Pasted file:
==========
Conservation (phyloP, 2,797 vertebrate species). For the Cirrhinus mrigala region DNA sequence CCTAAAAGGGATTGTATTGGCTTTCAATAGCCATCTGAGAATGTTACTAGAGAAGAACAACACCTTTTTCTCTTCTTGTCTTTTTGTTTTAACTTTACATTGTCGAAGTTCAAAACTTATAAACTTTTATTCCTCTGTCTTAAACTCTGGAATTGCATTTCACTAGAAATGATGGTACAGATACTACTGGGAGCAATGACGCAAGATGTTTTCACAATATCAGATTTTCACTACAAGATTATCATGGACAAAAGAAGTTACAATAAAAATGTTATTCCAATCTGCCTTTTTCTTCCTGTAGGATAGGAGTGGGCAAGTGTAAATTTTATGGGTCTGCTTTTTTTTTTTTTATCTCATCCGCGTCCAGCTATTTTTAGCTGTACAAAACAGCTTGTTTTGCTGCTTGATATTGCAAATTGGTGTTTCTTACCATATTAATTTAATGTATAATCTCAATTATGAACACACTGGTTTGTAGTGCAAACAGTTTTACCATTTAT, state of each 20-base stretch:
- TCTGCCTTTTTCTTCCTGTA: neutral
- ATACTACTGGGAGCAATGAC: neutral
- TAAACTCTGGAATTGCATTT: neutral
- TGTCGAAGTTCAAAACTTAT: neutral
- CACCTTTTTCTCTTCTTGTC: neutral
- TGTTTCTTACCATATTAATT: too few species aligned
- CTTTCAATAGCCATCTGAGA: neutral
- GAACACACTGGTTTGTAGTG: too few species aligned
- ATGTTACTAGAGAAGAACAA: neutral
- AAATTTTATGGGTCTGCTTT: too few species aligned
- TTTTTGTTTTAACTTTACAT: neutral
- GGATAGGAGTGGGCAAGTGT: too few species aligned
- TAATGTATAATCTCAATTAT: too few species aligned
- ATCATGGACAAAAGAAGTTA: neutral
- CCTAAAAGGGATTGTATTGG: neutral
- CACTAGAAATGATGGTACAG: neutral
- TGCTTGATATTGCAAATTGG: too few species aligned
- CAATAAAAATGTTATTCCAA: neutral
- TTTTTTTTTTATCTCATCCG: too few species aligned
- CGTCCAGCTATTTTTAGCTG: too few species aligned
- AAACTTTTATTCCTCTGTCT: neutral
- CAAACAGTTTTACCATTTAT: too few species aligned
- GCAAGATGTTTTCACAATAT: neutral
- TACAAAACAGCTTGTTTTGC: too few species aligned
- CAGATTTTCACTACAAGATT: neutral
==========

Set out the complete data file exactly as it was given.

Conservation (phyloP, 2,797 vertebrate species). For the Cirrhinus mrigala region DNA sequence CCTAAAAGGGATTGTATTGGCTTTCAATAGCCATCTGAGAATGTTACTAGAGAAGAACAACACCTTTTTCTCTTCTTGTCTTTTTGTTTTAACTTTACATTGTCGAAGTTCAAAACTTATAAACTTTTATTCCTCTGTCTTAAACTCTGGAATTGCATTTCACTAGAAATGATGGTACAGATACTACTGGGAGCAATGACGCAAGATGTTTTCACAATATCAGATTTTCACTACAAGATTATCATGGACAAAAGAAGTTACAATAAAAATGTTATTCCAATCTGCCTTTTTCTTCCTGTAGGATAGGAGTGGGCAAGTGTAAATTTTATGGGTCTGCTTTTTTTTTTTTTATCTCATCCGCGTCCAGCTATTTTTAGCTGTACAAAACAGCTTGTTTTGCTGCTTGATATTGCAAATTGGTGTTTCTTACCATATTAATTTAATGTATAATCTCAATTATGAACACACTGGTTTGTAGTGCAAACAGTTTTACCATTTAT, state of each 20-base stretch:
- TCTGCCTTTTTCTTCCTGTA: neutral
- ATACTACTGGGAGCAATGAC: neutral
- TAAACTCTGGAATTGCATTT: neutral
- TGTCGAAGTTCAAAACTTAT: neutral
- CACCTTTTTCTCTTCTTGTC: neutral
- TGTTTCTTACCATATTAATT: too few species aligned
- CTTTCAATAGCCATCTGAGA: neutral
- GAACACACTGGTTTGTAGTG: too few species aligned
- ATGTTACTAGAGAAGAACAA: neutral
- AAATTTTATGGGTCTGCTTT: too few species aligned
- TTTTTGTTTTAACTTTACAT: neutral
- GGATAGGAGTGGGCAAGTGT: too few species aligned
- TAATGTATAATCTCAATTAT: too few species aligned
- ATCATGGACAAAAGAAGTTA: neutral
- CCTAAAAGGGATTGTATTGG: neutral
- CACTAGAAATGATGGTACAG: neutral
- TGCTTGATATTGCAAATTGG: too few species aligned
- CAATAAAAATGTTATTCCAA: neutral
- TTTTTTTTTTATCTCATCCG: too few species aligned
- CGTCCAGCTATTTTTAGCTG: too few species aligned
- AAACTTTTATTCCTCTGTCT: neutral
- CAAACAGTTTTACCATTTAT: too few species aligned
- GCAAGATGTTTTCACAATAT: neutral
- TACAAAACAGCTTGTTTTGC: too few species aligned
- CAGATTTTCACTACAAGATT: neutral